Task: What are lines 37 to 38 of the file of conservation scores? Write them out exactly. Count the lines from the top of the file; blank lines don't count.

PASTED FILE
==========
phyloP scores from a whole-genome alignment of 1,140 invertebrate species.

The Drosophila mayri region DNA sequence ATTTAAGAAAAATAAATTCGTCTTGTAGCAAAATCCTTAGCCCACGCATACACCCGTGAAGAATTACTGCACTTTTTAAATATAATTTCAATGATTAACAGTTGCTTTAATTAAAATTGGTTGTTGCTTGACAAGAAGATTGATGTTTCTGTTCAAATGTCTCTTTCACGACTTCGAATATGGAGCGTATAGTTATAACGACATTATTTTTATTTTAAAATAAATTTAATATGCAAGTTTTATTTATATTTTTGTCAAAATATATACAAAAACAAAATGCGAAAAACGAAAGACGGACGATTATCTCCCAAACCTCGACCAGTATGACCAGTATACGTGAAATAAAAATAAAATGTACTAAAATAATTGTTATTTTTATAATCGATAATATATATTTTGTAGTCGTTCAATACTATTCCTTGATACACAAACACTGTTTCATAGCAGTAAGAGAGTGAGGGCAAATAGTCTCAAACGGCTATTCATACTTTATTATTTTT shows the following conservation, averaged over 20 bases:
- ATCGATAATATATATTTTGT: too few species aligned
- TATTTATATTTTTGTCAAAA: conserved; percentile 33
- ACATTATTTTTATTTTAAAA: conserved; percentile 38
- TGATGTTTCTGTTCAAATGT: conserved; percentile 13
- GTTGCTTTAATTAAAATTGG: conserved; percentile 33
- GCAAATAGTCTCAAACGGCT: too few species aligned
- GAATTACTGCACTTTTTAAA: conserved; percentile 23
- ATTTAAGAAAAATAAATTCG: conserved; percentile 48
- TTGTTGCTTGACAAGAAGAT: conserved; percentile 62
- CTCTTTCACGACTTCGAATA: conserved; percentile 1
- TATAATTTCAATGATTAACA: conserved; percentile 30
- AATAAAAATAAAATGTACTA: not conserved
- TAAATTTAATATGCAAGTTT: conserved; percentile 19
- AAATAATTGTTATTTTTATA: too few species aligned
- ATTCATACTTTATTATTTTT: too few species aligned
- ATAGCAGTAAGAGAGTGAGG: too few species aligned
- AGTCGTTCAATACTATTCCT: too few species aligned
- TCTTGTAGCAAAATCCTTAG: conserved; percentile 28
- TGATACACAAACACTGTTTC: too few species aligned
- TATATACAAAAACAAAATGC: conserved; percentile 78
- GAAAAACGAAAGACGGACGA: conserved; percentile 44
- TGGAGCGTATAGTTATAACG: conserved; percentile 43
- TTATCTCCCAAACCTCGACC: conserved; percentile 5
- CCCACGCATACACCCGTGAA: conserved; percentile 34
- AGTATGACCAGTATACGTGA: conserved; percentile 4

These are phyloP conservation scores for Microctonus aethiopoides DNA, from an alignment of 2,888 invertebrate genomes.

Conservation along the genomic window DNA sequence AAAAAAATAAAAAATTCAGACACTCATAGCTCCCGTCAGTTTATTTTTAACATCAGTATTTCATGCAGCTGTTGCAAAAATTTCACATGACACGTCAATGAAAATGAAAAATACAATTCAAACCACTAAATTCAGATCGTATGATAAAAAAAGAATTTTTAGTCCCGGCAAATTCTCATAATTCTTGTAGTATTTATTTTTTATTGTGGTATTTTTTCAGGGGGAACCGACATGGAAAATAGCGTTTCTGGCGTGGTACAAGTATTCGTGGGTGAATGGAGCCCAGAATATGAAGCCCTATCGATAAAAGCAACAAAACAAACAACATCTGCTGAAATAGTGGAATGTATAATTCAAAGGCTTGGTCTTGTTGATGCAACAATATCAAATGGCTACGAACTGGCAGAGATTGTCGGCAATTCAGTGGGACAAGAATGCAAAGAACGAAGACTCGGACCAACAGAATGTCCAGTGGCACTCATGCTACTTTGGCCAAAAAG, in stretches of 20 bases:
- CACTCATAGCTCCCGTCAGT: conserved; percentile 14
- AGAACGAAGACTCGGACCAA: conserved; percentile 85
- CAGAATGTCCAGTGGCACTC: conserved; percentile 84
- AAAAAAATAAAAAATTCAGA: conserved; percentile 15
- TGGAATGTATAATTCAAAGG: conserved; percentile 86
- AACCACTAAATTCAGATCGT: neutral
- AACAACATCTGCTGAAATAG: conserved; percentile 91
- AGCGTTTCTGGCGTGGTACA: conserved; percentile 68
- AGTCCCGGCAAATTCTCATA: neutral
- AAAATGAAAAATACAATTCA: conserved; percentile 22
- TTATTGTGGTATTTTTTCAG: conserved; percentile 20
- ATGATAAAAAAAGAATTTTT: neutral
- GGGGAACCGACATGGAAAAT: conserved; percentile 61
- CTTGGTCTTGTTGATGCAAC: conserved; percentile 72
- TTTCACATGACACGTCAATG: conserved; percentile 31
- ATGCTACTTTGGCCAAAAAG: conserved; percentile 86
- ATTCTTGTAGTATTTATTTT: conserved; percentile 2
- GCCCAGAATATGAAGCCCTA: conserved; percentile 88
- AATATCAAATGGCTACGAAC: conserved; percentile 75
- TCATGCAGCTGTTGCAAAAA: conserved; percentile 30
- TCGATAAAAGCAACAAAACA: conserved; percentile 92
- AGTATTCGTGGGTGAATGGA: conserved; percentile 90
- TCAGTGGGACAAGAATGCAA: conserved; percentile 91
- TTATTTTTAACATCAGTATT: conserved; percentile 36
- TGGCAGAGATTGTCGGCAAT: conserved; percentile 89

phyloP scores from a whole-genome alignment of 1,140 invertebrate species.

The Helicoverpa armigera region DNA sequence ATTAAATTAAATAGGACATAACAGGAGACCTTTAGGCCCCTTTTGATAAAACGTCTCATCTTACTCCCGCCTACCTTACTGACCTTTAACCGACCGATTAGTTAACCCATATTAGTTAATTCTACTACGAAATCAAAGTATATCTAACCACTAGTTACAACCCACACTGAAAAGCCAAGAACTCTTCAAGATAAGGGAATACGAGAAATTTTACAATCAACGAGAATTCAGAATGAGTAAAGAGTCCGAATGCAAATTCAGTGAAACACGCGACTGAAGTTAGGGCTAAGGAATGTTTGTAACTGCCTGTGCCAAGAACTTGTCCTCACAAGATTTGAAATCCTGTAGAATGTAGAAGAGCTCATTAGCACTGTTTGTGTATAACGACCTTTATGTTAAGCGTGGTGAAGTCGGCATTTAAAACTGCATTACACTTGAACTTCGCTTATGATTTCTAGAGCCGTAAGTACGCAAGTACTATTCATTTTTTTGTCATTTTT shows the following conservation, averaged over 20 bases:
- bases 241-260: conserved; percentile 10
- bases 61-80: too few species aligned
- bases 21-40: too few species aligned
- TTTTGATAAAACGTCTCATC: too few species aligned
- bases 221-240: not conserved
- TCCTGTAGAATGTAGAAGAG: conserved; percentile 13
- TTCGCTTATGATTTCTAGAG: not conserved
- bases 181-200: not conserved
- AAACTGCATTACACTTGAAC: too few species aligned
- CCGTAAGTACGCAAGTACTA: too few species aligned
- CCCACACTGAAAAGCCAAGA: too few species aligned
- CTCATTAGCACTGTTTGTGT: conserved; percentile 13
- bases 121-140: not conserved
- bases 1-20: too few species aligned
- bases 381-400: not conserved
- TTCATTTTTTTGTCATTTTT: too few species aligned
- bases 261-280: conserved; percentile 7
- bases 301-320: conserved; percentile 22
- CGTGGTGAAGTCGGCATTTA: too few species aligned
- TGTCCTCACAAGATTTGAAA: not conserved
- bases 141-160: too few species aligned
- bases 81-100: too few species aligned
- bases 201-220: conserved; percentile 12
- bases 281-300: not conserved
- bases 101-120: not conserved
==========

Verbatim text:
- AGCGTTTCTGGCGTGGTACA: conserved; percentile 68
- AGTCCCGGCAAATTCTCATA: neutral